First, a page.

Gov. Hobbs touts Arizona economy, job growth

By Wayne Schutsky
Howard Fischer/Capitol Media Services
Published: Friday, March 15, 2024 - 2:57pm

Woman with blonde hair and glasses speaks into microphone
Howard Fischer/Capitol Media Services
Arizona Gov. Katie Hobbs speaks at a pre-legislative session event on Friday, Jan. 5, 2024.

Gov. Katie Hobbs is taking credit for the positive economic outlook in Arizona, citing high job growth and a dropping inflation rate — a factor economists say the governor has little ability to affect. 

According to the governor’s office, Arizona added nearly 82,000 jobs during Hobbs' first year and experienced a 2.6% growth rate in employment, which was 13% higher than the national rate. 

“I am thrilled to report that under my administration more Arizonans are working than at any point in state history,” Hobbs said.

In taking credit for that growth, the governor pointed to policies and programs pushed by her administration, including an initiative to increase the number of trade and construction apprentices in the state and a partnership with community colleges to train workers for jobs in technology and advanced manufacturing. 

But Hobbs also inherited an economy with some headwinds — notwithstanding high rates of inflation experienced by Arizona and other states coming out of the pandemic. 

Former Republican Gov. Doug Ducey was integral in attracting Arizona’s growing semiconductor industry and, as Arizona Commerce Authority CEO Sandra Watson pointed out, Arizona has the second-fastest manufacturing growth rate in the country since 2017 — when Ducey was still in office. 

But Watson, who also led the ACA during Ducey’s tenure, said Hobbs also deserves credit for the state of the current economy, saying Hobbs’ policies have been critical to attracting businesses and growing the state’s workforce.

“We've landed hundreds of projects under the governor’s leadership and administration, so a number of those new jobs that are available are really a result of her leadership,” Watson said. 

The governor’s office also noted that Arizona ranks fourth in the nation for job growth, up from 11th in 2022 during Ducey’s last year in office.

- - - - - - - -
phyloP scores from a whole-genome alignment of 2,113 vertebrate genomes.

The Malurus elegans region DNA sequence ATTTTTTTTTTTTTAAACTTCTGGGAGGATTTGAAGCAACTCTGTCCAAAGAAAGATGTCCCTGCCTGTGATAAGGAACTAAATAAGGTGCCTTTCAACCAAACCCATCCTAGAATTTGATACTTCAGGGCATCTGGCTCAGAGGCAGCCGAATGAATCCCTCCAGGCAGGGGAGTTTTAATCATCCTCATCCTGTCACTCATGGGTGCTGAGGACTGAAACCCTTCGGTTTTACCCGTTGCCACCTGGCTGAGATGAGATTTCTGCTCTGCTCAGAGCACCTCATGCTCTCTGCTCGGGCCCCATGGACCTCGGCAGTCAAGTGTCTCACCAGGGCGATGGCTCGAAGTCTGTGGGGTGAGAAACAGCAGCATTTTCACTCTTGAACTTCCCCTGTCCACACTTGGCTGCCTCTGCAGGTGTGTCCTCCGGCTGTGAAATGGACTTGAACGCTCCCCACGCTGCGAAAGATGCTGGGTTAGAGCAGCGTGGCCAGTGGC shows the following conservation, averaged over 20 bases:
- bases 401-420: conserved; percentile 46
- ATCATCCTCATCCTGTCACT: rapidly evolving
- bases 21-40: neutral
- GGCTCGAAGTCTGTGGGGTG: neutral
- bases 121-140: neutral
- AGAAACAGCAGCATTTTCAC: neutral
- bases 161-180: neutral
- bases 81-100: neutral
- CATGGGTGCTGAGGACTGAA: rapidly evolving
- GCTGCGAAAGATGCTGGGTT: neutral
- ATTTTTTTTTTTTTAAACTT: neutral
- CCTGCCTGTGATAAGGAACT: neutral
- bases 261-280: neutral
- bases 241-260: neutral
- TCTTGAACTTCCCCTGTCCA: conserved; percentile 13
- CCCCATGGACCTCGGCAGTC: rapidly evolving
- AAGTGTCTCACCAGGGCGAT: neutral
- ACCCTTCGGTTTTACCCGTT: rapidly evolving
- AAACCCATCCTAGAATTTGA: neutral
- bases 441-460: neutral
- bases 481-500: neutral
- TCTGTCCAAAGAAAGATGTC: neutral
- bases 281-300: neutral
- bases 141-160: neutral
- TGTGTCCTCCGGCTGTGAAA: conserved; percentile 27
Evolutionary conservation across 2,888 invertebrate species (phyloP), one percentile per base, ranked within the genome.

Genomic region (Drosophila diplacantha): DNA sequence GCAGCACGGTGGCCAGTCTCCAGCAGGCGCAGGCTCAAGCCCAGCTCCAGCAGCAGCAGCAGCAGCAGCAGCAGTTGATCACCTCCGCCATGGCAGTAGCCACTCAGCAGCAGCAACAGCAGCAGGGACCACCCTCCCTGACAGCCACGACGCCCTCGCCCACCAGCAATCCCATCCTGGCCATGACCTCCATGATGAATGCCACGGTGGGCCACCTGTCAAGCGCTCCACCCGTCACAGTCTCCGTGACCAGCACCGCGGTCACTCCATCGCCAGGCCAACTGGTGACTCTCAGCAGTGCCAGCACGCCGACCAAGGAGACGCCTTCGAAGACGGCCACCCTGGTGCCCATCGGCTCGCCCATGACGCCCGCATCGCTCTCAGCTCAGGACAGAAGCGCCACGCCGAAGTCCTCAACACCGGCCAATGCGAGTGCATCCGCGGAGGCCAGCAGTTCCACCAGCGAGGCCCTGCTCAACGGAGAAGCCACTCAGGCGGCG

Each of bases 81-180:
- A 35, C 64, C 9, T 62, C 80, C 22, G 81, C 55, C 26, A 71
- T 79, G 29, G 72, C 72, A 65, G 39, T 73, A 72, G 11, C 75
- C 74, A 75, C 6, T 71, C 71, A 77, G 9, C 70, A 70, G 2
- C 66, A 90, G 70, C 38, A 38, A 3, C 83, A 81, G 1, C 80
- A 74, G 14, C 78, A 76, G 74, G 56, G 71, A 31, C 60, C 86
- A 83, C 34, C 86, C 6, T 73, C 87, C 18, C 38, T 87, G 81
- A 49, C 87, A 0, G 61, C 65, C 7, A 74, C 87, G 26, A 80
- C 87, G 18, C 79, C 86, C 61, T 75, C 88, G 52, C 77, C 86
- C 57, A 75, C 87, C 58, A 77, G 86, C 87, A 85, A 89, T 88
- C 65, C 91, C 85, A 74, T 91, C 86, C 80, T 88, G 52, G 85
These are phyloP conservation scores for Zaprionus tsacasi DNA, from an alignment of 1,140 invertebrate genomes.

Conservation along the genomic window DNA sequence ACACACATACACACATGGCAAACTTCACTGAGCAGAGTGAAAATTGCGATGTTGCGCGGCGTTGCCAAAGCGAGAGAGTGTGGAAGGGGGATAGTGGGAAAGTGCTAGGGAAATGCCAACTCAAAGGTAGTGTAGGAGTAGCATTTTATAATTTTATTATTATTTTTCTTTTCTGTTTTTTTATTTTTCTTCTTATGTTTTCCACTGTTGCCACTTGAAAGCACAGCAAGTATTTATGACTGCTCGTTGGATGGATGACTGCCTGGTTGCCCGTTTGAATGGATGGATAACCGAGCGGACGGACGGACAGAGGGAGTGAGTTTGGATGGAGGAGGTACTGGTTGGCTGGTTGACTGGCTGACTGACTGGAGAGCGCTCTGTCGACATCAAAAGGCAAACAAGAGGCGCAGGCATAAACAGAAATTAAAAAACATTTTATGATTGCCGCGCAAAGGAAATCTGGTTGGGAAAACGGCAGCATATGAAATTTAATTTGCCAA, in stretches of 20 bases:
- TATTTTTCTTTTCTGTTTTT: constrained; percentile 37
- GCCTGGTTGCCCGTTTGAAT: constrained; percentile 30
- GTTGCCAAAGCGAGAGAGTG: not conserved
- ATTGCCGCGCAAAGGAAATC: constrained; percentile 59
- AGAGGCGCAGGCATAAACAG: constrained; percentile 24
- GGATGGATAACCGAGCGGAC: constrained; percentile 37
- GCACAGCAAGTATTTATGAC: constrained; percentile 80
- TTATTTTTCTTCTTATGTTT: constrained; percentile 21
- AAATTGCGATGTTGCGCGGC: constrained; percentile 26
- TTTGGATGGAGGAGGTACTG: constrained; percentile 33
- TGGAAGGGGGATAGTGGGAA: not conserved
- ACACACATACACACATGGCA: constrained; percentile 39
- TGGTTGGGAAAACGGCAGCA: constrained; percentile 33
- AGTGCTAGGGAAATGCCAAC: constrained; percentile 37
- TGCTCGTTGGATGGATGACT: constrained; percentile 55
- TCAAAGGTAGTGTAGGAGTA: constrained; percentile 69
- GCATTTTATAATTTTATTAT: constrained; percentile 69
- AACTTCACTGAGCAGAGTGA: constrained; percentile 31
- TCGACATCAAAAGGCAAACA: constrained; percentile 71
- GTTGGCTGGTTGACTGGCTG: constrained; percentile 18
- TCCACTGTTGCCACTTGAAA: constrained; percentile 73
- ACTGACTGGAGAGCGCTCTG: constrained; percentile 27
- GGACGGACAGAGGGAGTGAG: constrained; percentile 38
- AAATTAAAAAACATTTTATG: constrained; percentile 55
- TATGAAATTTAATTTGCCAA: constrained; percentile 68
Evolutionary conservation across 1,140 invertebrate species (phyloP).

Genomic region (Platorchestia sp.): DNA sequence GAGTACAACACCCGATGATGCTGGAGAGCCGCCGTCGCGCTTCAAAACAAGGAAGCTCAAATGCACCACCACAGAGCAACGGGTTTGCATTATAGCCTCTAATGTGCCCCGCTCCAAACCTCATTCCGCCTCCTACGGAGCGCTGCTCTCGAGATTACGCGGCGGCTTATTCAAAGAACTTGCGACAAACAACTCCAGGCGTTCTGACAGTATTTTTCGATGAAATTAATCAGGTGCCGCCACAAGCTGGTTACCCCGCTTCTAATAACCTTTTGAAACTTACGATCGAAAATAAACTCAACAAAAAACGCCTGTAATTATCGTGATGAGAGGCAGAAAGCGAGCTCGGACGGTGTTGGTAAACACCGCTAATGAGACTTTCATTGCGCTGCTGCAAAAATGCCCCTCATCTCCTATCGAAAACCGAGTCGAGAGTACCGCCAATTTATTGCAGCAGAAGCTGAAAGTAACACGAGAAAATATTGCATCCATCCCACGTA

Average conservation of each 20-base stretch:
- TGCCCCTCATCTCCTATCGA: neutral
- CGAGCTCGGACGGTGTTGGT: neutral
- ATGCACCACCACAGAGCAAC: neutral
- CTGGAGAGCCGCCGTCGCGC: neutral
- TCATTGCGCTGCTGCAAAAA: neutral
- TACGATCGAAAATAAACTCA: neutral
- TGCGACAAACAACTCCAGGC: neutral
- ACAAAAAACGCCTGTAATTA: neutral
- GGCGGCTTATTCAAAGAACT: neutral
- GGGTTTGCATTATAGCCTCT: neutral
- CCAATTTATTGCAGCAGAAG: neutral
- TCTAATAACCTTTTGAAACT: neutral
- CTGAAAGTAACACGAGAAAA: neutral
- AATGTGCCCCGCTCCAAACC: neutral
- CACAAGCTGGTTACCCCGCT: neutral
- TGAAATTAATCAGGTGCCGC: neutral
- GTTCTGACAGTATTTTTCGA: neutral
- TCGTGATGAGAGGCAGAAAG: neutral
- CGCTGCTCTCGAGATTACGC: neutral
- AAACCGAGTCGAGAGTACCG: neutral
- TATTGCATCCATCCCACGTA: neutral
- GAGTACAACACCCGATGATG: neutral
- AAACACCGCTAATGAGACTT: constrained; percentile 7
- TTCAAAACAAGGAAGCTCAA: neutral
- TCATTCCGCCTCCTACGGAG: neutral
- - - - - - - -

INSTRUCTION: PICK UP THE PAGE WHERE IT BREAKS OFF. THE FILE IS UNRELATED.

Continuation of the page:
Hobbs also touted a drop in the state’s inflation rate from 13% before she took office to 2.7% now.

It actually is even lower than that, with Hobbs using numbers for the Phoenix metro area from December. The most recent data from the Bureau of Labor Statistics puts the annual rate of inflation at 2.3%, compared with 8.5% a year earlier.

But whatever the numbers, the governor would not provide a single example of anything she has done in her 14 1/2 months in office to actually bring down prices –  or even anything that she could do as the governor.

"We're doing a lot to lower prices for Arizonans,'' Hobbs said.

But Arizona economists said there really is little any governor can do to meaningfully affect prices paid by local residents. In fact, Lee McPheters, a research professor at the Seidman Research Institute at Arizona State University, called any such claim "dubious at best.''

Gubernatorial press aide Christian Slater disputed that assessment.

"The results speak for themselves,'' he said, saying that Arizona went from having one of the higher inflation rates in the nation to now one below the national average. "We did not get here by accident.''

But economist Jim Rounds said that's not exactly how it works.

"Part of it is some simple math,'' he said.

"We had a higher rate of inflation than the U.S. for a while,'' he said. "That means that to get back down to normal, we have to have a lower rate of inflation than the U.S. for a while.''

And the rate of inflation has been dropping nationally.

Rounds did say that things like economic development, which he said Hobbs has been pushing, can have some impact at the state level. But he said that, given the complex nature of inflation, the effect would be "at the margins."

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